Andreas Holder was in his native Switzerland early this year when he read that Jennifer Ames, one of Chicago’s top brokers, was opening the city’s first Engel & Volkers brokerage.
As a broker in Chicago and a frequent traveler in Europe and beyond, Andreas said he was excited about the brand coming to his adopted hometown. He and his wife and business partner, Marisela, snapped a picture in front of an Engel & Volkers location in Switzerland and sent it to Ames, with a message of congratulations.
Now Andreas and Marisela have left Berkshire Hathaway HomeServices KoenigRubloff Realty Group and are part of the growing Engel & Volkers team in Chicago, where the first local outpost of the German brokerage will open in Lincoln Park next week.
Andreas and Marisela, who is from the Dominican Republic, are just a few of the Chicago brokers with international ties that reached out after Ames announced the opening of an Engel & Volkers outpost, she said. That gave her the idea to build a multicultural team to serve a diverse clientele.
“We knew there was interest in a boutique brokerage,” Ames said. “What we didn’t expect was getting calls from such a diverse group.”
Ames has been part of the Engel & Volkers brand since early January, working with her existing clients and building a staff for the new brokerage, which she owns in a franchise deal.
The team will open its Chicago office at 2401 North Clark Street on Thursday. For the office, Ames said she drew on Engel & Volkers’ European roots, making the space more like a cafe than a business office.
On a highly visible, heavily foot trafficked Lincoln Park corner, the “shop” — as Engel & Volkers calls its brokerages — will have lounge space and community events space, Ames said.
The Engel & Volkers team so far has 18 brokers, or “advisers,” as it calls its agents, Ames said. Brokers on the team have immigrated to the United States from across the globe, including Argentina, Canada, Germany, Switzerland and Cuba, among others.
Rather than just concentrate on specific neighborhoods or areas of the city, many of the brokers specialize in working with the immigrant communities they come from. The goal is to help first- and second-generation families while also using the brand’s international footprint to expand the brokers’ business, Ames said.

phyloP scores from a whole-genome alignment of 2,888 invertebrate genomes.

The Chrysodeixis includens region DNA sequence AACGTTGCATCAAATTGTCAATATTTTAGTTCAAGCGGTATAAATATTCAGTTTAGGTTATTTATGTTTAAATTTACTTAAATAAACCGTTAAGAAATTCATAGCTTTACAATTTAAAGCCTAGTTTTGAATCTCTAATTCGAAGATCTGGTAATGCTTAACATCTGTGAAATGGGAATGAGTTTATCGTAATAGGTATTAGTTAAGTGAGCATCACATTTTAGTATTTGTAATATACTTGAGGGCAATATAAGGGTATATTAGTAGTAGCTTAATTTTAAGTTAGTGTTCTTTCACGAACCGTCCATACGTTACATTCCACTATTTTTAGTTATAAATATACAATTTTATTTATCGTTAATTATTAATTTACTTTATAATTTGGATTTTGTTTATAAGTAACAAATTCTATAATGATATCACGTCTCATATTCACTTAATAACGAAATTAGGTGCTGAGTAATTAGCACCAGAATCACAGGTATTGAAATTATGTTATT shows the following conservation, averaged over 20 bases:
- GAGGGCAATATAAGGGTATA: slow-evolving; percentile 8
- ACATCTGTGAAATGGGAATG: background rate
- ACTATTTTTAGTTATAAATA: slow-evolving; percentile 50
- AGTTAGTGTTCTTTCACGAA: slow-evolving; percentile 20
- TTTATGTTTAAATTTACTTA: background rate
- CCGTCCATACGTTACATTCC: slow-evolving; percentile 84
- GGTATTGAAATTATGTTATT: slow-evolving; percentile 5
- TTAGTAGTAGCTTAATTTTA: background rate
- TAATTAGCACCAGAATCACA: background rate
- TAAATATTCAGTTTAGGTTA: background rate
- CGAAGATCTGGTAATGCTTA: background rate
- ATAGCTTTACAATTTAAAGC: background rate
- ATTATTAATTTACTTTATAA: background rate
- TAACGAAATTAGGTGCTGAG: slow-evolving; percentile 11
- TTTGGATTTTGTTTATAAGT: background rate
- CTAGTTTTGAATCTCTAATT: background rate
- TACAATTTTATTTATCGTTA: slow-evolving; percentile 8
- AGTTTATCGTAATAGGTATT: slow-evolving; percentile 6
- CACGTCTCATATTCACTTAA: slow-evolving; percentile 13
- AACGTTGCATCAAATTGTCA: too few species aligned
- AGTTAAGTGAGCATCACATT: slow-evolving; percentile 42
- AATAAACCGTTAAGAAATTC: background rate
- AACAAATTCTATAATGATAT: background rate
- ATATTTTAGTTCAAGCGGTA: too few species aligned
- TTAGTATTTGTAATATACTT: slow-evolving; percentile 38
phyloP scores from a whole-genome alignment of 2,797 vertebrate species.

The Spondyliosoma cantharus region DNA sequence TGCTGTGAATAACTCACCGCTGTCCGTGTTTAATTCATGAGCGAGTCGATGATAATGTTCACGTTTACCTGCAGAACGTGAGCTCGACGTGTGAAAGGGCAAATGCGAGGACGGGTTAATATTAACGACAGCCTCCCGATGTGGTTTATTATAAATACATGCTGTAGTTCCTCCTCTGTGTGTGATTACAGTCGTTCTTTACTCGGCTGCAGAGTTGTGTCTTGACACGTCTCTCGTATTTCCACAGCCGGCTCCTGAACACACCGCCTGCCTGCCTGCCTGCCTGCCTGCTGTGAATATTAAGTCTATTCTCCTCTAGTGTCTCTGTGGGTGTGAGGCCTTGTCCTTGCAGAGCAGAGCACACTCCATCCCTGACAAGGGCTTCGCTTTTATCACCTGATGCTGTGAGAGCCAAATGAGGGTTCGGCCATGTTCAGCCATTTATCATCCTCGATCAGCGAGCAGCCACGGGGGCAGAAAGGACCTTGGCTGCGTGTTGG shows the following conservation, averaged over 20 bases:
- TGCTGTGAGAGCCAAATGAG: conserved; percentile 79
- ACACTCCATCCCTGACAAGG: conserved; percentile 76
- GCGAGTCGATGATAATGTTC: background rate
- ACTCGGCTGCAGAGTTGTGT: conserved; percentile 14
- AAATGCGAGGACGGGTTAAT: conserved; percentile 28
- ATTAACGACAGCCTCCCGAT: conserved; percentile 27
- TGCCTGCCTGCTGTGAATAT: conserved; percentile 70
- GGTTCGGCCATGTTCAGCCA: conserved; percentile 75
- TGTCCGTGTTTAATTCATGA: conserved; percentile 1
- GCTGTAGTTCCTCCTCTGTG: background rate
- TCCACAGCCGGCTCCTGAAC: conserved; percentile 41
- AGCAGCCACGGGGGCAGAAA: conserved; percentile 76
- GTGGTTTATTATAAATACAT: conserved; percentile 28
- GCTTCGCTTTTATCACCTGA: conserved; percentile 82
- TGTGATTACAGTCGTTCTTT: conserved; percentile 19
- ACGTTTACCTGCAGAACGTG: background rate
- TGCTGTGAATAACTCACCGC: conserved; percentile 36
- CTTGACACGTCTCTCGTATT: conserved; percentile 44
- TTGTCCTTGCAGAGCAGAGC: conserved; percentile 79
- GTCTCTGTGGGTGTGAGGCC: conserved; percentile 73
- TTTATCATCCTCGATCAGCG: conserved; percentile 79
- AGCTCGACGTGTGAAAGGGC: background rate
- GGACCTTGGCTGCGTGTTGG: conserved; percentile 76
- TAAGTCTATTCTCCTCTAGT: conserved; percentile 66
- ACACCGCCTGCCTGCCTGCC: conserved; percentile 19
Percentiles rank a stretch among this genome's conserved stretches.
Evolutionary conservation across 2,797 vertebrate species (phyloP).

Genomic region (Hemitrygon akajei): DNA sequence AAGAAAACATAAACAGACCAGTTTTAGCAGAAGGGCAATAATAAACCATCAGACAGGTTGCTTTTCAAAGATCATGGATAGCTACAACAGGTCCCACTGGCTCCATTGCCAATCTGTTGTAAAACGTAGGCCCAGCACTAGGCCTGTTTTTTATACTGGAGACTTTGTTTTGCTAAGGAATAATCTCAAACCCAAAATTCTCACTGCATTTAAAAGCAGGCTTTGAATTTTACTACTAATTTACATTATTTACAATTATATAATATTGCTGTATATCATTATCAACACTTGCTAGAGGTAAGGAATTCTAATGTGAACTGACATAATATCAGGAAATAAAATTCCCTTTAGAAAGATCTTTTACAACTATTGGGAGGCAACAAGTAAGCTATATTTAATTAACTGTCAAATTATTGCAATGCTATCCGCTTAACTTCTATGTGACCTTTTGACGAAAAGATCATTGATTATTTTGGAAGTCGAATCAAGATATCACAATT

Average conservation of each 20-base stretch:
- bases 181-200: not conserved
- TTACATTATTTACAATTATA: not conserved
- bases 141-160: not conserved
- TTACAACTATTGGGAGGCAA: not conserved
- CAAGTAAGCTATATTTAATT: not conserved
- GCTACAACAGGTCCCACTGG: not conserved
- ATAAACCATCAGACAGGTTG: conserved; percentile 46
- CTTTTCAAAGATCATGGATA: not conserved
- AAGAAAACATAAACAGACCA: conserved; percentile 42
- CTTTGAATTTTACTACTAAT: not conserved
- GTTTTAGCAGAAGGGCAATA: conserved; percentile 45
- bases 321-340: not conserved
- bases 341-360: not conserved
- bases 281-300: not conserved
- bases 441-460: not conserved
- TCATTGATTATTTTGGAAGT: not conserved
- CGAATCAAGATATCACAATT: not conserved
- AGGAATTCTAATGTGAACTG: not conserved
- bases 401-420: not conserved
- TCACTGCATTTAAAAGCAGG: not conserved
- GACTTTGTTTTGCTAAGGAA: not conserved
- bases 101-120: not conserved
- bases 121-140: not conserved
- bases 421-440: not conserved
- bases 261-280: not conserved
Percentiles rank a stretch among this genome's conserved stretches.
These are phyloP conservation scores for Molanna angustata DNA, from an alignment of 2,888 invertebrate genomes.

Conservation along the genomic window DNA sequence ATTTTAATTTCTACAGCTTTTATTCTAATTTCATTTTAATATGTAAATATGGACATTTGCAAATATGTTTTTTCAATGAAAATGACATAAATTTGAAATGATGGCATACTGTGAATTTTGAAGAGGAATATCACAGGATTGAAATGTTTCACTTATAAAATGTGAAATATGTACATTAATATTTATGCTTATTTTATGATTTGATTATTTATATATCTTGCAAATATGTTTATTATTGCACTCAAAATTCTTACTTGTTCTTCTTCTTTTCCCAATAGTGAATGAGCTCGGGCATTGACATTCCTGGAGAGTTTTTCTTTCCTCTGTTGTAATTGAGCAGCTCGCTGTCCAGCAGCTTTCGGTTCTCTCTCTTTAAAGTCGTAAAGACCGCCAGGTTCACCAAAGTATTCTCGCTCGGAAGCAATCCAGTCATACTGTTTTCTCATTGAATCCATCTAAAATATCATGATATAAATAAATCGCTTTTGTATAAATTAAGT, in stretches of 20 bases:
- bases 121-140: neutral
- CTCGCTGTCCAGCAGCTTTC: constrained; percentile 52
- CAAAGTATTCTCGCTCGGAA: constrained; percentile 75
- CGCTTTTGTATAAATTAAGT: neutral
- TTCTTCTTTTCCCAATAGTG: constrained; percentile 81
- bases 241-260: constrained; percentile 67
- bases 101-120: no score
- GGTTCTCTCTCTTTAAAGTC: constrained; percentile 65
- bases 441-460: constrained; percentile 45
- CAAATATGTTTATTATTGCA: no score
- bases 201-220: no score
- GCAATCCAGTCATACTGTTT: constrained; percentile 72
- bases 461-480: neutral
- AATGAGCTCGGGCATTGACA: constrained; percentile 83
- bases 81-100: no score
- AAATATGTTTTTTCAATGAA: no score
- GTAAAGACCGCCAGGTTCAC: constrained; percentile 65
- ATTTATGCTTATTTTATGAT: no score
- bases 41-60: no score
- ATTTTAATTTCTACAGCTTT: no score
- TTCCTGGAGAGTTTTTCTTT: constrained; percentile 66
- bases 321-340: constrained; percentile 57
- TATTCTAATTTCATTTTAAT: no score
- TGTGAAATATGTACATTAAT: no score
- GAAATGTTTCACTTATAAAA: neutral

Broker Lorenzo Sanchez left Cuba as a child and settled in Grand Rapids, Michigan, where a Dutch Reformed Church was helping to resettle Cuban exiles. He came to Chicago to go to law school in 1985, and has worked as a broker here since 1999.
Like his coworker Andreas Holder, Sanchez was lured to Engel & Volkers because of its international status. Having such a diverse office is a plus, Sanchez said. Growing up as a Cuban exile in Michigan, “I was the diversity” a majority of the time, Sanchez said with a laugh.
“In Chicago, it’s still somewhat segregated,” Sanchez said. “As a result, you have offices that are one thing or another. It’s nice to have an office where you interact with all types of people.”
With Engel and Volkers having offices all over the world, the new Chicago location will allow its local agents to work in their native country, which is a dream come true for some, they said.
Andreas and Marisela, who work as a husband-and-wife team, travel to Switzerland multiple times a year. Chicago and Lucerne, Switzerland, are sister cities, and Andreas is on the sister cities’ committee, he said.
That has led him to make business connections that will come in handy at Engel & Volkers. Andreas said he also knows of Chicago businessmen who are looking to Switzerland for tax purposes. He hopes to service these populations in his new role at Engel & Volkers, he said.
“If you can set up a service that helps with housing on both sides, that’s something that doesn’t exist,” Andreas said. “That’s definitely an incentive for working here.”
Sanchez was working this week from an Engel & Volkers office in Madrid, where he is with his wife, a corporate attorney for an insurance company who travels the world for business.
His new job will allow Sanchez to work even while accompanying his wife on her travels, and maybe even expand his international client base. Sanchez already works with Chicago’s Latin community as they seek to retire in their native countries, especially in his wife’s native Puerto Rico. Making further connections in those countries and others can only help, he said.
It is Sanchez’s dream to be able to work both in Chicago and his native Cuba. Geopolitics makes that an impossibility today, but if laws are loosened up, Sanchez said his post at Engel & Volkers could help him achieve that goal.
“That would be the crown jewel,” he said.